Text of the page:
I then opened up Part 2, implemented my changes, and cleaned it up. I assumed the same had happened, opened up the new version and copied and pasted it into the final file to be sent to the client, underneath Part 1.

I did the same with Parts 3, 4 and 5.

Then I printed off the final document, and finally checked over it once more. From this it transpired that the document contained the new versions of Parts 1, 3 and 5, and the old versions of Parts 2 and 4.

I inspected my bilingual files for parts 2 and 4, and compared them with the spare copies I had saved prior to clean-up. I had indeed made all the changes, but the new bilingual file, following clean-up, no longer contained them, and the cleaned-up version was the old version.

I have noticed this happening a number of times recently.

Astrid


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Astrid Elke Witte  Identity Verified
Germany
Local time: 05:08
Member (2002)
German to English
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TOPIC STARTER
It is obviously a bug which we have to live with Mar 16, 2008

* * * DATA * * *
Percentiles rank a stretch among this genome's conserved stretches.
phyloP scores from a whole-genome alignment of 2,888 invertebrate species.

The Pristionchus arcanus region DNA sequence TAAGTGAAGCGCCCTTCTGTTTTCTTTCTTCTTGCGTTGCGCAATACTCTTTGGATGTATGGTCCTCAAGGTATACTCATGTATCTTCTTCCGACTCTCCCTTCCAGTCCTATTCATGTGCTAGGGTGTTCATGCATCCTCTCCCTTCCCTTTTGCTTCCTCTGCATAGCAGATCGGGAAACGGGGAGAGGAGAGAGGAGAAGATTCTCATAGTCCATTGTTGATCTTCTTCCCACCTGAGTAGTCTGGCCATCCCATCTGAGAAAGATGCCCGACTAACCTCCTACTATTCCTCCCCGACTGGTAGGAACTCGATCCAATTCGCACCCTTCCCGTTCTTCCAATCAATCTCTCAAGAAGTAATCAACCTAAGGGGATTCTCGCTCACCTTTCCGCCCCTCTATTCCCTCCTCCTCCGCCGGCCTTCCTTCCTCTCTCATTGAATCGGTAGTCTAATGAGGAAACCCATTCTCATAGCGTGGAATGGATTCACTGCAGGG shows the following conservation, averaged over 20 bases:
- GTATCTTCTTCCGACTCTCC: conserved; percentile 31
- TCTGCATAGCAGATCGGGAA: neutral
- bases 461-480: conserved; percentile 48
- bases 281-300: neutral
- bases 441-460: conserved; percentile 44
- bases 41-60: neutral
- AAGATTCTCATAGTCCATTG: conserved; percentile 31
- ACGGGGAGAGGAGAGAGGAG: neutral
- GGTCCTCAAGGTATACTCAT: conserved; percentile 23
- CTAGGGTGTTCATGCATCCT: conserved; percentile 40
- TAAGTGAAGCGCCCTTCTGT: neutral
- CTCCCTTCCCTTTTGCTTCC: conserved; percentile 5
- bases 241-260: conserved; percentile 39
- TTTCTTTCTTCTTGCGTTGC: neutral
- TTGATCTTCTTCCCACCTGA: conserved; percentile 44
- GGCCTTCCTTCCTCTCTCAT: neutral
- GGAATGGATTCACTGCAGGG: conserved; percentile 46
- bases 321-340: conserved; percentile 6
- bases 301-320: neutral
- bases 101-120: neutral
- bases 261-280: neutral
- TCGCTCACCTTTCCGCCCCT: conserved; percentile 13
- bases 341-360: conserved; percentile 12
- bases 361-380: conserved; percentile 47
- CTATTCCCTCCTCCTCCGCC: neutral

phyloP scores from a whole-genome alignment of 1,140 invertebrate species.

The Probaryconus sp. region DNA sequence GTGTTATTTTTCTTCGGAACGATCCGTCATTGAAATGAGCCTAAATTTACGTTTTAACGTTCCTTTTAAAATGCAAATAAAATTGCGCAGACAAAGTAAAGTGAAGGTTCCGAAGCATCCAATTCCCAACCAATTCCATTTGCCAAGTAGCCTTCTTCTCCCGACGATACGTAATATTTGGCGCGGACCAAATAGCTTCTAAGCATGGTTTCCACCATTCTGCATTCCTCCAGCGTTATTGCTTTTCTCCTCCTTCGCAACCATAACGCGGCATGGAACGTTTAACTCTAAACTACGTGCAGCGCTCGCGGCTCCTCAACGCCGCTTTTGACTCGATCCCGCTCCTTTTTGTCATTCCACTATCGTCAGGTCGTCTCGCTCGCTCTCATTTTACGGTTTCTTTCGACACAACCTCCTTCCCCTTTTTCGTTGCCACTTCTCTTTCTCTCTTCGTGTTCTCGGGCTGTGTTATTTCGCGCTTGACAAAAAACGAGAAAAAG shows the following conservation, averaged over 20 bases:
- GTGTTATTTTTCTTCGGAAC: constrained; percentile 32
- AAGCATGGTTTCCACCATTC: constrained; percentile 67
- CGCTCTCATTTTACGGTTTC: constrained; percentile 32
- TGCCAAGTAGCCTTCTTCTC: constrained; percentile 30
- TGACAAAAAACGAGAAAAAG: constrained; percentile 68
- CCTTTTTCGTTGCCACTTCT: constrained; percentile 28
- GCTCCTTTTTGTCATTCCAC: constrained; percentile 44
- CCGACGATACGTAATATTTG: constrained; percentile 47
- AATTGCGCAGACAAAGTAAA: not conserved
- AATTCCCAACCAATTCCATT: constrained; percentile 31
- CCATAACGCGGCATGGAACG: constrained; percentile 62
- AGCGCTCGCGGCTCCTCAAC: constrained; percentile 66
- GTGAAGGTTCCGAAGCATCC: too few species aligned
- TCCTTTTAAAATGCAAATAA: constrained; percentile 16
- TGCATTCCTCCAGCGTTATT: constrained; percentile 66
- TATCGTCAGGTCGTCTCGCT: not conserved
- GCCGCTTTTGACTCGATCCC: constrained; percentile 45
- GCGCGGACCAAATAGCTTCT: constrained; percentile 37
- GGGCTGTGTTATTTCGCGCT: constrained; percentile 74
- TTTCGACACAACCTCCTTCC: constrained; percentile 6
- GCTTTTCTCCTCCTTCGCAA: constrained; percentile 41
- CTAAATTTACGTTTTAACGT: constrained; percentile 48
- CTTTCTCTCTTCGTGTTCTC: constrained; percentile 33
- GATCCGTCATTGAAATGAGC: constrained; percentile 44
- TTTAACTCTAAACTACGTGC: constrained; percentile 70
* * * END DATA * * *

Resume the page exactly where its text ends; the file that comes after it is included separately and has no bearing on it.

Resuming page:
Let's hope that it is fixed in the next version of SDL Trados.

Astrid


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Cecilia Civetta  Identity Verified
Italy
Local time: 05:08
Member (2003)
Italian to Spanish
+ ...
What's the benefit of dividing the document? Mar 16, 2008

Hi Astrid,

I don't know about the bug you mention because this has never happened to me.
But apart from this problem, I was wondering how the process could become quicker by dividing a document into 5 parts? I have never experimented this either.


[Edited at 2008-03-16 21:15]


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Astrid Elke Witte  Identity Verified
Germany
Local time: 05:08
Member (2002)
German to English
+ ...
TOPIC STARTER
It is a slower process with a larger document Mar 16, 2008

The larger the document, the longer it takes to move from one TU to the next, and I do not have the patience to wait. Even if I did, I would be losing money waiting. With "mini documents" the move from one TU to the next is instant. Although I have a particular figure in mind that I like to earn per hour, I don't mind if I am held up by trying to get the translation absolutely right on a tricky patch, but I mind a lot if my time and money is wasted by waiting for Trados to move from one TU to the next. The time spent on dividing up the document in advance is very worthwhile. I divide EVERY document into 500-word segments. It also helps with timing the translations and therefore organising life around translation (a segment per hour).

Astrid


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Daniel García
English to Spanish
+ ...
Track changes on by accident? Mar 17, 2008